Are you researching ways you can become a digital nomad yet scared AF you can’t make it happen?
Our inner critic works so damn hard to poo-poo our deepest desires, doesn’t it? 💩
It will make up any excuse to discourage us from trying new things.
And most of the excuses are absurd when we take a closer look at them.
I told myself a lot of silly things in the course of starting my own business as a social media manager so that I could eventually become a digital nomad.
I desperately wanted to escape 9-5 office work and find a way to work from anywhere for however long I wanted.
My hard-core, seemingly ‘impossible’ daydream was to be able to leave Australia at any time to visit my family in the U.S. without ever having to ask for time off.
No waiting around for when Sally in Accounts got back from her maternity leave. 🙄
Or having to restrict my holiday to the number of days I was permitted to have off.
Living a restricted, conventional lifestyle made me feel trapped and drained.
My only option was a total lifestyle transformation, but it terrified me and I had no idea where to begin.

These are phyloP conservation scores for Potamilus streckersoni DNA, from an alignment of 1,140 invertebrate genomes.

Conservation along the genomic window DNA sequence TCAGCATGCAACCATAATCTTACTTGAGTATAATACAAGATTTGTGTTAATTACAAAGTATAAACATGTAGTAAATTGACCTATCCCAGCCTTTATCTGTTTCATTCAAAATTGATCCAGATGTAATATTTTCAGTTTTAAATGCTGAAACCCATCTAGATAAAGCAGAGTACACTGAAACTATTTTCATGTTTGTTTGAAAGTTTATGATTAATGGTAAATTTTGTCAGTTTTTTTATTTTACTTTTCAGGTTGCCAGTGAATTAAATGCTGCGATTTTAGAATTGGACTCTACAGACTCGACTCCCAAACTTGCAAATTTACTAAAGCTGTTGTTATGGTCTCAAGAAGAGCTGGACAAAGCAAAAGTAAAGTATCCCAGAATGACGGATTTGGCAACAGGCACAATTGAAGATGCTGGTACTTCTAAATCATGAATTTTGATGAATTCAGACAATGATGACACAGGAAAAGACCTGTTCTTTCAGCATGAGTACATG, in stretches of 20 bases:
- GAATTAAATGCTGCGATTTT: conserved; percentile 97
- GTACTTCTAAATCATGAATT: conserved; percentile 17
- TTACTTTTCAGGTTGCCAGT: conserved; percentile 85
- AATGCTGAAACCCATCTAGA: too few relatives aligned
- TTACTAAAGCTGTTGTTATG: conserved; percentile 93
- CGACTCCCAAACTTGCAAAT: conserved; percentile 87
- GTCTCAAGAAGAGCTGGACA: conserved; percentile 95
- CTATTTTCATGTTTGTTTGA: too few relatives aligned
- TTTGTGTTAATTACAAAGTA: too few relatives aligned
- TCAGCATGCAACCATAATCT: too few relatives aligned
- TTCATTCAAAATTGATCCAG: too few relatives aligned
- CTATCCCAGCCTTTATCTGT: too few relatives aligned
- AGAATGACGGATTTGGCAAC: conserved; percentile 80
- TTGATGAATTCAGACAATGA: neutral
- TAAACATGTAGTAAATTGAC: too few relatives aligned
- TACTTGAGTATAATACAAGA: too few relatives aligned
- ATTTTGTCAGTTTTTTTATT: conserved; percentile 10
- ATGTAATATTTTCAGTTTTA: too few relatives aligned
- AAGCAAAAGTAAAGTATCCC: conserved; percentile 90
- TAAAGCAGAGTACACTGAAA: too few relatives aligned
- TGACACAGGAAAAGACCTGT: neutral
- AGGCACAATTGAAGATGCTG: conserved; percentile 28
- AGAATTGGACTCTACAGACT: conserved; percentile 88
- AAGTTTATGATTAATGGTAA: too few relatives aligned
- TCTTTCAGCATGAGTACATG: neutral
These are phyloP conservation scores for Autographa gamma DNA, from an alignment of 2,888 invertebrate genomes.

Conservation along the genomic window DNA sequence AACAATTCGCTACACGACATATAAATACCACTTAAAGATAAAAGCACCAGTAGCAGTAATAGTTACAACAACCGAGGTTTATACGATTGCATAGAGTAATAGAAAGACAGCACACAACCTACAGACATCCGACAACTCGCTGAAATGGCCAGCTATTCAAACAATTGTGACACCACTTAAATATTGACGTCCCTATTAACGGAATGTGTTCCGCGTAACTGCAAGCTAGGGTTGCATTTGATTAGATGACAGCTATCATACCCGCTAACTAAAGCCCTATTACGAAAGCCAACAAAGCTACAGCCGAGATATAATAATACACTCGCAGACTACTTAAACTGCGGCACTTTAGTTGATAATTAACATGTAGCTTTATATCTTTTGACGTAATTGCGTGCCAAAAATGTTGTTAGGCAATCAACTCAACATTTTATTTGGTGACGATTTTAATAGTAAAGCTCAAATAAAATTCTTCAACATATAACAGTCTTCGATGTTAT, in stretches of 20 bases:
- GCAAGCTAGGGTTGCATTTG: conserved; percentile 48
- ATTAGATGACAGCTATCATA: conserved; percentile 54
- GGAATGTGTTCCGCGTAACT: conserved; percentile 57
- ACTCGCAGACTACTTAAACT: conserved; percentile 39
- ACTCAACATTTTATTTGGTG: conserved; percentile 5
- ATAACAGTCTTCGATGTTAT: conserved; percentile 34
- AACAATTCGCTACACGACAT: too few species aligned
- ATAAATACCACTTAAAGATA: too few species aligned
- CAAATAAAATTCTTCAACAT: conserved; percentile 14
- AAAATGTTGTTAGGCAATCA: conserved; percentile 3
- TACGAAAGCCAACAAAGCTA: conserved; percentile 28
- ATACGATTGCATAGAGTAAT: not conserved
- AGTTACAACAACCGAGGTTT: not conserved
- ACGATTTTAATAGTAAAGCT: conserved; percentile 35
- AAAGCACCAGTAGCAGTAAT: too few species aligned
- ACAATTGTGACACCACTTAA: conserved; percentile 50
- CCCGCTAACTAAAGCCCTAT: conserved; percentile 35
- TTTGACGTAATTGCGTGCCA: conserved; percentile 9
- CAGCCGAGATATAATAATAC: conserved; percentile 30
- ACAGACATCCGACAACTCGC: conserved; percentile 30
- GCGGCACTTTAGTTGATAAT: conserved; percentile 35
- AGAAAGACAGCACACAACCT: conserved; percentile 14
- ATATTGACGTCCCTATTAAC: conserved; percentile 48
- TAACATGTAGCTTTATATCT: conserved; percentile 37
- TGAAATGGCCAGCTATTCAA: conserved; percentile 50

I wanted the freedom to work and travel as I pleased – but first I had to outgrow my ugly-duckling impostor syndrome.
So here are 10 of the bullshit excuses I had to ditch to become a digital nomad.
Let’s start from when I was at ‘I have no idea where to start’ moving up to ‘I think I got this but still feel like a fraud!’
1. ‘Starting an Online Biz is Too Hard’
I ditched this excuse by reminding myself how hard getting up early to go to a job I hated was also hard.
Commuting an hour to and from that job was hard.
Having to work alongside people with suffocatingly limited worldviews was also hard.
If starting an online business was also hard, I decided, it couldn’t be as hard as remaining in a restrictive lifestyle I could no longer bear.
“And the day came when the risk to remain tight in a bud was more painful than the risk it took to blossom.”
― Anais Nin
2. ‘I’m Not Smart Enough’
One of the mottos that saw me through this excuse was, ‘If so-and-so can do it, so I can I’.
I thought this about a few of my employers, as you do when you realize that having a business does not automatically mean you have your shit together.
One morning you come into the office and you hear the gossip about another hair-brained decision your boss just made and it hits you…I could run this place better than him!